Hormones Gone Haywire?
You've Got Flaky, Itchy Skin
Dry patches are one of the first signs that your thyroid hormone level is low. "These hormones help set your metabolic rate; when you don't have enough, all systems become sluggish," says John Randolph, MD, an ob-gyn and a reproductive endocrinologist at the University of Michigan in Ann Arbor. The rate at which your skin cells turn over slows, resulting in dryness, redness, and rashes.
Treat it. See your doc if your skin is still desert dry after a month of slathering it with moisturizer, especially if you notice any other signs of an underactive thyroid, such as unexplained weight gain, brittle nails and hair, or if your periods become irregular or MIA, Dr. Isaacs says. He or she will give you a simple blood test to diagnose the disorder, which is usually treated with a synthetic hormone medication that you will need to take long-term. "Skin symptoms should clear up within two to three months," Dr. Isaacs says.You've Put on Extra Pounds for No Apparent Reason
Lack of zzz's may be affecting your appetite hormones. A new study published in Sleep found that after snoozing for only four hours a night, levels of glucagon-like peptide 1, a hormone that controls satiety, decreased in women. "When you don't feel full, you tend to just keep eating," says study author Marie-Pierre St-Onge, PhD. In fact, another of her studies showed that women down an average of 329 more calories on days they don't get sufficient sleep.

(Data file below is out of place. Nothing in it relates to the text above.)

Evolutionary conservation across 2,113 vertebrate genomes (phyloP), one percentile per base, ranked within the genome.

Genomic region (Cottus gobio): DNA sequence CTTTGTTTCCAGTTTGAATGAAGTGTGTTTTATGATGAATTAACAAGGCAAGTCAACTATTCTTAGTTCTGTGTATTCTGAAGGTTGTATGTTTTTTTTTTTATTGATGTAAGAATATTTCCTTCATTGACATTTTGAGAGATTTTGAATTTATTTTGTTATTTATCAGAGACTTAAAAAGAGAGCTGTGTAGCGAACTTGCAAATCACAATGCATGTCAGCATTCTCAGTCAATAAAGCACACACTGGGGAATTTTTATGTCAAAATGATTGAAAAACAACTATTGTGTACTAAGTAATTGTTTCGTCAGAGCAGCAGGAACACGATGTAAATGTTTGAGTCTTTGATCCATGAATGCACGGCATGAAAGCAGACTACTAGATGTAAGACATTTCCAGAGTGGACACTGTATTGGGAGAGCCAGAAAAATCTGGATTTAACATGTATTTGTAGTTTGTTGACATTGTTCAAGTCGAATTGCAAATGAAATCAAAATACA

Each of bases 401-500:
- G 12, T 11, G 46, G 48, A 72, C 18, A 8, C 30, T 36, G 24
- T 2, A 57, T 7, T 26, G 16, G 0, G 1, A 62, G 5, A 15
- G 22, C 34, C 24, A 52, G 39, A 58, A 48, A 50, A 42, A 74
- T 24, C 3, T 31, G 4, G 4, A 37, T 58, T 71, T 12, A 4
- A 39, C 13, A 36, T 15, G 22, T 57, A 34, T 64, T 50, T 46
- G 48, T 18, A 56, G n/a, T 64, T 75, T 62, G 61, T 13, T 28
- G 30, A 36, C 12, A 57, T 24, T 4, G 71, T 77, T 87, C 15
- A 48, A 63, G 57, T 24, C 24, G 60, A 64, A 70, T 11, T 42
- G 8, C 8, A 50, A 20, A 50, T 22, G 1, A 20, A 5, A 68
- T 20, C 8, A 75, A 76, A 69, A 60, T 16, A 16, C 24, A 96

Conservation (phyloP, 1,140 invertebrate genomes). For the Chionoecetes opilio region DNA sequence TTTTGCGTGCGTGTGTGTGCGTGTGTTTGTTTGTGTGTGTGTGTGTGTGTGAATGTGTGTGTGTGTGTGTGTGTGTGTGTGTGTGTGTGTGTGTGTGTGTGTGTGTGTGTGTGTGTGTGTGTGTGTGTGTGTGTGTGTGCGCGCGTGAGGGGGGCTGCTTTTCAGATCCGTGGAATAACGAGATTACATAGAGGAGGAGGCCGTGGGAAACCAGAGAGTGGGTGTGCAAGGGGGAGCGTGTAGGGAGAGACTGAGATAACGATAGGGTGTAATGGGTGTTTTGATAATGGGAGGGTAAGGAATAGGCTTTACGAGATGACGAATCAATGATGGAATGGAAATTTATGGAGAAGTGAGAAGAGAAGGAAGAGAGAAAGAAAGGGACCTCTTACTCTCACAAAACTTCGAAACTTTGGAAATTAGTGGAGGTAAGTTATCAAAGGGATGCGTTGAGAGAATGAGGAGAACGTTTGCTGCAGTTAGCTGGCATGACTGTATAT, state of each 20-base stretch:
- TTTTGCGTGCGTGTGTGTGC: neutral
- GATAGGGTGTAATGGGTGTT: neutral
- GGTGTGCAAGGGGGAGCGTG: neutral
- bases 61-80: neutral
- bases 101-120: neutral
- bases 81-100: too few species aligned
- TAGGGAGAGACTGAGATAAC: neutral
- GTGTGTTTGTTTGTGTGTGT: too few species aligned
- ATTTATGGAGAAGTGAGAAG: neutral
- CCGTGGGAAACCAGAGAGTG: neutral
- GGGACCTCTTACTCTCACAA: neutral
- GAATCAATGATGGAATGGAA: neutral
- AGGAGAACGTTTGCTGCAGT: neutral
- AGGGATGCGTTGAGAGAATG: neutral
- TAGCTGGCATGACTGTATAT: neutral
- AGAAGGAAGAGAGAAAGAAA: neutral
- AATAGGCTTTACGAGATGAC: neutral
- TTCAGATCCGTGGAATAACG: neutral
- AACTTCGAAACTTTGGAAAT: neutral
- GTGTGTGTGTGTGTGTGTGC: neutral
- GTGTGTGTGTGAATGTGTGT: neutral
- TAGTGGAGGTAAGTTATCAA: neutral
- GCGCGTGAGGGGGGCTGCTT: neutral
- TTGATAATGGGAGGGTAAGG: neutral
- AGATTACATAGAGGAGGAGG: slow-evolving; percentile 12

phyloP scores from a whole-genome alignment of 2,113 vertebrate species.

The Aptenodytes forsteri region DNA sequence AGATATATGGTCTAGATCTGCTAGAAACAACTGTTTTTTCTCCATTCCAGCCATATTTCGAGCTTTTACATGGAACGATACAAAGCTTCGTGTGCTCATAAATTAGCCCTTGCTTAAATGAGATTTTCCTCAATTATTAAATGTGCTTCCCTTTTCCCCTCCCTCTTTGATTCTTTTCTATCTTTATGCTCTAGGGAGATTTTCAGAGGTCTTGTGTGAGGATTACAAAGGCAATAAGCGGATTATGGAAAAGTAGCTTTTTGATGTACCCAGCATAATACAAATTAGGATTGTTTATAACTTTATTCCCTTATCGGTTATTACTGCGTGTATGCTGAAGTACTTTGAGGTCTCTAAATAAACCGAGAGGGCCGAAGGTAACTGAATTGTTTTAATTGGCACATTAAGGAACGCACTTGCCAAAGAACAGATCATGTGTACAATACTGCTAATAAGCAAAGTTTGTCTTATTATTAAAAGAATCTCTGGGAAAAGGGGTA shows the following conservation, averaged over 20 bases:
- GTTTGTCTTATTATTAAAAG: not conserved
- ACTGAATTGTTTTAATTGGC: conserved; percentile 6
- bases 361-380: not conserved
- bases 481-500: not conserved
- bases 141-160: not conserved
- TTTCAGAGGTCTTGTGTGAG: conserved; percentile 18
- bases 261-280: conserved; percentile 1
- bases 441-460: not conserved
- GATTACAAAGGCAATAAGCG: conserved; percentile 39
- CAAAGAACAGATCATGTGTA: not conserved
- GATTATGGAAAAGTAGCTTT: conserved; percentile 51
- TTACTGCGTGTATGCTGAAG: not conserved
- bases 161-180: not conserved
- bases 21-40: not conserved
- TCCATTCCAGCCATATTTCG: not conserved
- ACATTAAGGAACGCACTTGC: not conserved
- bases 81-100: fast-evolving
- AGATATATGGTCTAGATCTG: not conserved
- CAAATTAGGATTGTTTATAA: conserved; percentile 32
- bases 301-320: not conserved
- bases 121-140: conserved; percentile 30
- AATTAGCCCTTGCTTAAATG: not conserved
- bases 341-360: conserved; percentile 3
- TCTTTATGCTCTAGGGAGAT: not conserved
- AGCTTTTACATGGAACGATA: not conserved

Treat it. Log adequate pillow time -- seven to nine hours a night. And start your day with protein-packed eats to keep hunger hormones in check. Overweight women who ate an egg-and-beef-sausage breakfast consumed 135 fewer calories from evening snacks than those who started their day with a bowl of cereal that had the same number of calories, according to a study in The American Journal of Clinical Nutrition. The reason: A high-protein breakfast boosts levels of another satiety hormone, peptide YY, all day.
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